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In performance: Cantate Chamber Singers

Web-only review:

Cantate Chamber Singers' Tours de Force
by Joan Reinthaler

The Cantate Chamber Singers have a lot of faithful fans, and a whole Kennedy Center Terrace Theater-full of them showed up for their “Choral Tours de Force” concert on Saturday, part of this year’s ongoing celebration of 25 seasons of fine music-making. The program was largely 20th-century (two of Debussy’s “Trois Chansons" predated that landmark by 2 years) and largely a cappella (the Stravinsky Mass was accompanied by a fine small wind group and dancers from Bowen McCauley Dance), and brought together some of the loveliest and some of the liveliest music in that genre’s repertoire.
(read more after the jump)

Schoenberg’s “Friede auf Erden" (Peace on Earth), its explicit humanity by turns ecstatic, serene and emphatic but always on display, contrasted startlingly with Stravinsky’s ritualistic and determinedly unemotional Mass. Conductor/Music Director Gisèle Becker and her 36 singers projected both of these extremes well, emphasizing beautifully balanced and glowing sonorities in the Schoenberg and an astringent sense of timelessness in the Stravinsky. Lucy Bowen McCauley’s choreography, commissioned for the occasion, highlighted the form and structure implicit in Stravinsky’s music and was danced fluidly and with appropriately muted energy.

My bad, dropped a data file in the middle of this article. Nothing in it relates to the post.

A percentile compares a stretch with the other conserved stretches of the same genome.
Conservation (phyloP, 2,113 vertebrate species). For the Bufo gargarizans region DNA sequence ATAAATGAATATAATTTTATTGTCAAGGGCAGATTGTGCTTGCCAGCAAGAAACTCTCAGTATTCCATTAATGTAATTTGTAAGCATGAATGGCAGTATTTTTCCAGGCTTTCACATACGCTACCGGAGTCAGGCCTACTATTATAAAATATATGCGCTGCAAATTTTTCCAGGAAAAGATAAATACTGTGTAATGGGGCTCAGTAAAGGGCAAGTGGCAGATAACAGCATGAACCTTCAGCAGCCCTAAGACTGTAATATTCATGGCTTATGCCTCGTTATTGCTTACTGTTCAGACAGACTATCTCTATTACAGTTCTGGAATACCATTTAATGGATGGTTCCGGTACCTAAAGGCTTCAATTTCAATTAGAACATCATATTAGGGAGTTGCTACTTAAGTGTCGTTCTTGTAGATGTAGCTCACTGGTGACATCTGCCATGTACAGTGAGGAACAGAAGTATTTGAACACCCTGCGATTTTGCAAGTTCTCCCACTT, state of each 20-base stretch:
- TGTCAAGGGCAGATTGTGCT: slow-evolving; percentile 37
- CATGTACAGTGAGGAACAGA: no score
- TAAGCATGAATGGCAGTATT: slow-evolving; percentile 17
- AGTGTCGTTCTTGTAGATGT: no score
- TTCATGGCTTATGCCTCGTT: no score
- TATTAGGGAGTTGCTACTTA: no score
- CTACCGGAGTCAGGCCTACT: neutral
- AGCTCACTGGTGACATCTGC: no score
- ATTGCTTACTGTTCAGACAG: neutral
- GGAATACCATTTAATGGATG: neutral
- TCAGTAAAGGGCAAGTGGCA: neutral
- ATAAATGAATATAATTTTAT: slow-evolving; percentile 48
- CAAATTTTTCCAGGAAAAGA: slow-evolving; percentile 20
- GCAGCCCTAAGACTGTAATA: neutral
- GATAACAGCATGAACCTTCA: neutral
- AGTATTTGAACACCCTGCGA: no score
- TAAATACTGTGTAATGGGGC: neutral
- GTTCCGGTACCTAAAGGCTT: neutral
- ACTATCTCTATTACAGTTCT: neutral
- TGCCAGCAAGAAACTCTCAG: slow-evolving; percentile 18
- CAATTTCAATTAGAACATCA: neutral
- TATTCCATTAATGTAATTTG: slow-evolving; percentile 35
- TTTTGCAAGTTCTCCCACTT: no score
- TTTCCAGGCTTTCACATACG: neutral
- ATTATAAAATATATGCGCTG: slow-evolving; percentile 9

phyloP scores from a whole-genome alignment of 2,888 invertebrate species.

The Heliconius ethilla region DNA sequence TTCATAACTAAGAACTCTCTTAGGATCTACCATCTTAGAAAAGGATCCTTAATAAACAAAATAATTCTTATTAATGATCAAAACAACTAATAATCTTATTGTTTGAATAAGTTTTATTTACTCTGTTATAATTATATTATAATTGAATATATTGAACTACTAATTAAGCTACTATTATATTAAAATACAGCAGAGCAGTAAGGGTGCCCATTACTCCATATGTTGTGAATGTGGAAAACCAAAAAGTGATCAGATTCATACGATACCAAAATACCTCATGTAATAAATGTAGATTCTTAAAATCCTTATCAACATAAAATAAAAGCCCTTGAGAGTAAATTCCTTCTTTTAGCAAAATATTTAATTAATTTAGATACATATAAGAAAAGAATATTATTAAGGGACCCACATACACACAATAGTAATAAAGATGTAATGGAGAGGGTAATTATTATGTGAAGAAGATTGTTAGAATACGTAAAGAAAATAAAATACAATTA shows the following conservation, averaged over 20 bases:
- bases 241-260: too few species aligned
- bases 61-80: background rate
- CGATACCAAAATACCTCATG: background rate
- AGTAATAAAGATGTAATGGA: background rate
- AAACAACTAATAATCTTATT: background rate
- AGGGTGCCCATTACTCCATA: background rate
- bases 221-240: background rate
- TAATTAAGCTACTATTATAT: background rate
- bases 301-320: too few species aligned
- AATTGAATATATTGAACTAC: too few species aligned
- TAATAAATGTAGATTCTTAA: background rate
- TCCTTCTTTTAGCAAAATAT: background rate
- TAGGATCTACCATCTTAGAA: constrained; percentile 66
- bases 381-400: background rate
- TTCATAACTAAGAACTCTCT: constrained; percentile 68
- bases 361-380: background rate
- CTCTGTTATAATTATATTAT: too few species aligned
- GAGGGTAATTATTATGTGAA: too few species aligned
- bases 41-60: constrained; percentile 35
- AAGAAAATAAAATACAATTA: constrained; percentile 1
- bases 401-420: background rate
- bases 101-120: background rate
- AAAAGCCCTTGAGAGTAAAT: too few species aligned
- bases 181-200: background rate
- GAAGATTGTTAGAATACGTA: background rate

The performances of the wonderful sets of “Trois Chansons” by Debussy, “Reincarnations” by Barber and “Five Flower Songs” by Britten were uneven. The opening chord of Debussy’s “Dieu, qu’il la fait” emerged in a halo of light and the whole piece was lovingly and gracefully shaped, but balances between soloist and chorus in “Quand j’ai ouy le tambourin” were way off and, although “Yver,” the last in this set, tripped along engagingly, a lot of dynamic contrast (particularly on the pianissimo end) and accents were lost along the way. The Barber pieces went well but also would have profited from better diction (consonants!) and more daringly quiet passages to set up the power of the crescendos. Britten’s Flower Songs ended the evening delightfully.

-- Joan Reinthaler

By Anne Midgette  |  April 26, 2010; 6:10 AM ET
Categories:  local reviews  
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